On March 18, 1963 the United States Supreme Court decided Gideon v. Wainwright. This landmark case held that the right of an indigent defendant in a criminal trial to have the assistance of counsel is a fundamental right essential to a fair trial, and petitioner’s trial and conviction without the assistance of counsel violated the Fourteenth Amendment.
From the opinion:
[A]ny person haled into court, who is too poor to hire a lawyer, cannot be assured a fair trial unless counsel is provided for him. This seems to us to be an obvious truth. . . . From the very beginning, our state and national constitutions and laws have laid great emphasis on procedural and substantive safeguards designed to assure fair trials before impartial tribunals in which every defendant stands equal before the law. This noble ideal cannot be realized if the poor man charged with crime has to face his accusers without a lawyer to assist him.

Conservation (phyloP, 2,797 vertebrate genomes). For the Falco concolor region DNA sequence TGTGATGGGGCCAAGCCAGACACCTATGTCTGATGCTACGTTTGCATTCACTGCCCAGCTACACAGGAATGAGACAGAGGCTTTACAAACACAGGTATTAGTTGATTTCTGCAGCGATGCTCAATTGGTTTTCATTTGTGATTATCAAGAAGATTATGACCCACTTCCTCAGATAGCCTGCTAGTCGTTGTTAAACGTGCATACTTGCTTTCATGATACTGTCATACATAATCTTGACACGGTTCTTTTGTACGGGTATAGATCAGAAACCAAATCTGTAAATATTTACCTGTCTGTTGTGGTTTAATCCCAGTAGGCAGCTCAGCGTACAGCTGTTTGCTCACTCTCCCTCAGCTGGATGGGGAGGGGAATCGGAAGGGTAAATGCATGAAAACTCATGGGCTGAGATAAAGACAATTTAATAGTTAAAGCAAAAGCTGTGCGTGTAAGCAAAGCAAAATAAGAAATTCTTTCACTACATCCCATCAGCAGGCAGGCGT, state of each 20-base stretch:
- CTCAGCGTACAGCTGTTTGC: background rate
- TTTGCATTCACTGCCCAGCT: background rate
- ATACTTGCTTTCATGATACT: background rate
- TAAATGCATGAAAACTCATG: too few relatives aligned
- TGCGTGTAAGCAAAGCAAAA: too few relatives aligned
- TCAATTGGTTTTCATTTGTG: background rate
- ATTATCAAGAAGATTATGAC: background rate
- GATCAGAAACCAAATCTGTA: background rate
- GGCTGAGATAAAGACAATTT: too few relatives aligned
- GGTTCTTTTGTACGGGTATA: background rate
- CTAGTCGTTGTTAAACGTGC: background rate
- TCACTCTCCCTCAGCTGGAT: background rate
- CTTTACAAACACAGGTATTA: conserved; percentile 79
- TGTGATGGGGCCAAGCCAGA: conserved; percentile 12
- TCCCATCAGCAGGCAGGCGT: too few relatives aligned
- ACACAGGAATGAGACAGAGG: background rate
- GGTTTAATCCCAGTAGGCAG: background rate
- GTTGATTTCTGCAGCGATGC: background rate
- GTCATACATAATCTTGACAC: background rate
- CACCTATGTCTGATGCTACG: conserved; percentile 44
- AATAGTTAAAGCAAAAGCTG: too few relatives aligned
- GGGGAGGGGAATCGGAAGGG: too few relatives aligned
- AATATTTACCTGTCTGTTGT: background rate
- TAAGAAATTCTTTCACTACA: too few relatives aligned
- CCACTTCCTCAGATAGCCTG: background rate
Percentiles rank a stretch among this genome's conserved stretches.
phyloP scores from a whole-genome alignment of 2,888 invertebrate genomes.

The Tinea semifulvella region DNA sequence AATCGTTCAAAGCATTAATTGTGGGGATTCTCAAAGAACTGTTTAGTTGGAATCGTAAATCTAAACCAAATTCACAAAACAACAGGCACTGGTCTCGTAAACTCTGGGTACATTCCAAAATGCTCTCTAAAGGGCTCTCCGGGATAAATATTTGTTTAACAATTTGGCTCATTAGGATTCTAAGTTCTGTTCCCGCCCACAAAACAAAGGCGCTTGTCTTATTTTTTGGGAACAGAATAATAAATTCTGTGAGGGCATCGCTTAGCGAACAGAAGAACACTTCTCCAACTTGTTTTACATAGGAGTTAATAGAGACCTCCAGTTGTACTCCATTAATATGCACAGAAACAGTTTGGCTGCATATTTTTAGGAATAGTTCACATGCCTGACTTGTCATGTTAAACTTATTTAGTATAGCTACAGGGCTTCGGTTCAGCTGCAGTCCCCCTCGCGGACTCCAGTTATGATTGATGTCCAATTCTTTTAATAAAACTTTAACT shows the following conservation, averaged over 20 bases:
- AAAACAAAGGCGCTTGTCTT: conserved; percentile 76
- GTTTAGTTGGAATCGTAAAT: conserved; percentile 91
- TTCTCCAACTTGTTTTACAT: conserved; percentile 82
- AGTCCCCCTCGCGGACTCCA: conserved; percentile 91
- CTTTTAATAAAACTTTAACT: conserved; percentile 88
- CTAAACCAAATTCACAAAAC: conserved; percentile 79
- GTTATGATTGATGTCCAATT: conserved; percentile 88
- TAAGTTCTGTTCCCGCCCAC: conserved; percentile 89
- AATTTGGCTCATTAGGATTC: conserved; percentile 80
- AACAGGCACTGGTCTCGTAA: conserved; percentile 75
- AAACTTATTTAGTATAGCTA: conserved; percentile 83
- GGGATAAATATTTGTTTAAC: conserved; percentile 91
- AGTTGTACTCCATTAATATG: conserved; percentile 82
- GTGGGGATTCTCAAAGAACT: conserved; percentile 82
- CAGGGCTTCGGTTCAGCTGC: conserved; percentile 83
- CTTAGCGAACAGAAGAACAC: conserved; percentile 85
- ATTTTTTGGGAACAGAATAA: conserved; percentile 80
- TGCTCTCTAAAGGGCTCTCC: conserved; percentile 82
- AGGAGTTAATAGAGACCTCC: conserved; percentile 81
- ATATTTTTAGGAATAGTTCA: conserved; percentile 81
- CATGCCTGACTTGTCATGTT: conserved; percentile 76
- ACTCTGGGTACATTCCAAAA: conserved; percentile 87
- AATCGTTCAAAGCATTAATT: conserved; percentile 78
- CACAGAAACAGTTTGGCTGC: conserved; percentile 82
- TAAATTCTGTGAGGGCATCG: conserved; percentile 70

Although this case relates to the criminal court system, there are efforts for similar protections for individuals in the civil court system. These efforts are often referred to as Civil Gideon.
The American Bar Association adopted a resolution in 2006 for Civil Gideon in instances when “basic human needs are at stake, such as those involving shelter, sustenance, safety, health or child custody, as determined by each jurisdiction.”
Isn’t that a lovely birthday wish?
Happy Birthday Gideon v. Wainwright!